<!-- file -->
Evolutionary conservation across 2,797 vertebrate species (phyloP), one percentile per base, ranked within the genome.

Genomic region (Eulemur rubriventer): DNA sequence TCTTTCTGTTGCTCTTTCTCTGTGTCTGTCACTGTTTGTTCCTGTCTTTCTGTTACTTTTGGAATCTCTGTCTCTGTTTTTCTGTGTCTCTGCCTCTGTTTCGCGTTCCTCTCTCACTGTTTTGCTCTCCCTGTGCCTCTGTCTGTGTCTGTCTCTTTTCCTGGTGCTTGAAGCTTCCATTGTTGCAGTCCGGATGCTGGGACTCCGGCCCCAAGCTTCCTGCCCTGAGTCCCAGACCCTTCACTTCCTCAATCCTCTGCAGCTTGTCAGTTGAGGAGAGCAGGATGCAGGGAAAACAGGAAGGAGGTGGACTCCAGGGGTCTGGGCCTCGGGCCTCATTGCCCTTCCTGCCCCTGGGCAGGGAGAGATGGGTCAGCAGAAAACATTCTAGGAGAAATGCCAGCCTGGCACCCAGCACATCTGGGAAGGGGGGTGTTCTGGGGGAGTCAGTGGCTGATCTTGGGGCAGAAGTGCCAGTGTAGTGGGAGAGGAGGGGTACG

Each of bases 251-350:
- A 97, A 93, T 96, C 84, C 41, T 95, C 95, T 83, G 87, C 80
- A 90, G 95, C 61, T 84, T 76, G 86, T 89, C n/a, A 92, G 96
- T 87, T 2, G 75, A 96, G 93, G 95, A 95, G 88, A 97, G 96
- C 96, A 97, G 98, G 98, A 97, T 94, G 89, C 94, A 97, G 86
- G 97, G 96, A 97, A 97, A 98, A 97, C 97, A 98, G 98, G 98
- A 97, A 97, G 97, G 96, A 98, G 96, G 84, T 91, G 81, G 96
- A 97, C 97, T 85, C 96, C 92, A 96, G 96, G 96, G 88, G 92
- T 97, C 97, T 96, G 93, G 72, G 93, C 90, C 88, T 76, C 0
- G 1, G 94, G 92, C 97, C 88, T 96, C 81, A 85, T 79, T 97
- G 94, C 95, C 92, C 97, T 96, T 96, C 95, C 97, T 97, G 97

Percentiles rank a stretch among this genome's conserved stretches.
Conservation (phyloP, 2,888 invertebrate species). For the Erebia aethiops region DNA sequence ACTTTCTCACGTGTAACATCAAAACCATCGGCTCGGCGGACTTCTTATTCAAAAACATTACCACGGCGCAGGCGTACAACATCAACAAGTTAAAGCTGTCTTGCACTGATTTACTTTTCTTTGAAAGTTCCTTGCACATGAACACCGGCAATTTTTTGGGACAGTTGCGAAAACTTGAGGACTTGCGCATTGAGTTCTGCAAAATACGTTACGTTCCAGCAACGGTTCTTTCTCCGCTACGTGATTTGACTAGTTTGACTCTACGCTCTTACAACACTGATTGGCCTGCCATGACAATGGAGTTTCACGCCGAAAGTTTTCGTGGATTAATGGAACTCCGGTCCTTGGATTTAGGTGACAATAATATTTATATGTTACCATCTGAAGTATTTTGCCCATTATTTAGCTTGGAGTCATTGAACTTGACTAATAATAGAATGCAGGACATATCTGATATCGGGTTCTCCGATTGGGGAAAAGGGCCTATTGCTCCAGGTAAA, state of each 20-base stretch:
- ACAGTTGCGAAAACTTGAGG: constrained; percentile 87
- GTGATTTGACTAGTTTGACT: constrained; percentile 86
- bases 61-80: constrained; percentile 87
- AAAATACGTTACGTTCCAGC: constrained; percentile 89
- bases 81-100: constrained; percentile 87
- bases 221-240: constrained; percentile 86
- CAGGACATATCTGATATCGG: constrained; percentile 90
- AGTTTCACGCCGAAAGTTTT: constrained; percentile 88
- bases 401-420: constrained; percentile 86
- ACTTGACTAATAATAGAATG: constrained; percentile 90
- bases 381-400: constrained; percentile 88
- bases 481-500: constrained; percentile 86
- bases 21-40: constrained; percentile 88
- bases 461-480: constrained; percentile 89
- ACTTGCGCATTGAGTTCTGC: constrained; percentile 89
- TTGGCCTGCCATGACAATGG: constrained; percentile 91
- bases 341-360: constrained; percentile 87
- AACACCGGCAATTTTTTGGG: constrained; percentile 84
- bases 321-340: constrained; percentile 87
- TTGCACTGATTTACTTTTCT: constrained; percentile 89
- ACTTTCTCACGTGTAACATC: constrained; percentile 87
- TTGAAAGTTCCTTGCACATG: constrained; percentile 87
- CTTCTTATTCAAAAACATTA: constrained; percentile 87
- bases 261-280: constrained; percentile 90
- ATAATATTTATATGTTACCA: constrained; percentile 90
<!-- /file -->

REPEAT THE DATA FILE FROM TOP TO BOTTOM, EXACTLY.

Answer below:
Evolutionary conservation across 2,797 vertebrate species (phyloP), one percentile per base, ranked within the genome.

Genomic region (Eulemur rubriventer): DNA sequence TCTTTCTGTTGCTCTTTCTCTGTGTCTGTCACTGTTTGTTCCTGTCTTTCTGTTACTTTTGGAATCTCTGTCTCTGTTTTTCTGTGTCTCTGCCTCTGTTTCGCGTTCCTCTCTCACTGTTTTGCTCTCCCTGTGCCTCTGTCTGTGTCTGTCTCTTTTCCTGGTGCTTGAAGCTTCCATTGTTGCAGTCCGGATGCTGGGACTCCGGCCCCAAGCTTCCTGCCCTGAGTCCCAGACCCTTCACTTCCTCAATCCTCTGCAGCTTGTCAGTTGAGGAGAGCAGGATGCAGGGAAAACAGGAAGGAGGTGGACTCCAGGGGTCTGGGCCTCGGGCCTCATTGCCCTTCCTGCCCCTGGGCAGGGAGAGATGGGTCAGCAGAAAACATTCTAGGAGAAATGCCAGCCTGGCACCCAGCACATCTGGGAAGGGGGGTGTTCTGGGGGAGTCAGTGGCTGATCTTGGGGCAGAAGTGCCAGTGTAGTGGGAGAGGAGGGGTACG

Each of bases 251-350:
- A 97, A 93, T 96, C 84, C 41, T 95, C 95, T 83, G 87, C 80
- A 90, G 95, C 61, T 84, T 76, G 86, T 89, C n/a, A 92, G 96
- T 87, T 2, G 75, A 96, G 93, G 95, A 95, G 88, A 97, G 96
- C 96, A 97, G 98, G 98, A 97, T 94, G 89, C 94, A 97, G 86
- G 97, G 96, A 97, A 97, A 98, A 97, C 97, A 98, G 98, G 98
- A 97, A 97, G 97, G 96, A 98, G 96, G 84, T 91, G 81, G 96
- A 97, C 97, T 85, C 96, C 92, A 96, G 96, G 96, G 88, G 92
- T 97, C 97, T 96, G 93, G 72, G 93, C 90, C 88, T 76, C 0
- G 1, G 94, G 92, C 97, C 88, T 96, C 81, A 85, T 79, T 97
- G 94, C 95, C 92, C 97, T 96, T 96, C 95, C 97, T 97, G 97

Percentiles rank a stretch among this genome's conserved stretches.
Conservation (phyloP, 2,888 invertebrate species). For the Erebia aethiops region DNA sequence ACTTTCTCACGTGTAACATCAAAACCATCGGCTCGGCGGACTTCTTATTCAAAAACATTACCACGGCGCAGGCGTACAACATCAACAAGTTAAAGCTGTCTTGCACTGATTTACTTTTCTTTGAAAGTTCCTTGCACATGAACACCGGCAATTTTTTGGGACAGTTGCGAAAACTTGAGGACTTGCGCATTGAGTTCTGCAAAATACGTTACGTTCCAGCAACGGTTCTTTCTCCGCTACGTGATTTGACTAGTTTGACTCTACGCTCTTACAACACTGATTGGCCTGCCATGACAATGGAGTTTCACGCCGAAAGTTTTCGTGGATTAATGGAACTCCGGTCCTTGGATTTAGGTGACAATAATATTTATATGTTACCATCTGAAGTATTTTGCCCATTATTTAGCTTGGAGTCATTGAACTTGACTAATAATAGAATGCAGGACATATCTGATATCGGGTTCTCCGATTGGGGAAAAGGGCCTATTGCTCCAGGTAAA, state of each 20-base stretch:
- ACAGTTGCGAAAACTTGAGG: constrained; percentile 87
- GTGATTTGACTAGTTTGACT: constrained; percentile 86
- bases 61-80: constrained; percentile 87
- AAAATACGTTACGTTCCAGC: constrained; percentile 89
- bases 81-100: constrained; percentile 87
- bases 221-240: constrained; percentile 86
- CAGGACATATCTGATATCGG: constrained; percentile 90
- AGTTTCACGCCGAAAGTTTT: constrained; percentile 88
- bases 401-420: constrained; percentile 86
- ACTTGACTAATAATAGAATG: constrained; percentile 90
- bases 381-400: constrained; percentile 88
- bases 481-500: constrained; percentile 86
- bases 21-40: constrained; percentile 88
- bases 461-480: constrained; percentile 89
- ACTTGCGCATTGAGTTCTGC: constrained; percentile 89
- TTGGCCTGCCATGACAATGG: constrained; percentile 91
- bases 341-360: constrained; percentile 87
- AACACCGGCAATTTTTTGGG: constrained; percentile 84
- bases 321-340: constrained; percentile 87
- TTGCACTGATTTACTTTTCT: constrained; percentile 89
- ACTTTCTCACGTGTAACATC: constrained; percentile 87
- TTGAAAGTTCCTTGCACATG: constrained; percentile 87
- CTTCTTATTCAAAAACATTA: constrained; percentile 87
- bases 261-280: constrained; percentile 90
- ATAATATTTATATGTTACCA: constrained; percentile 90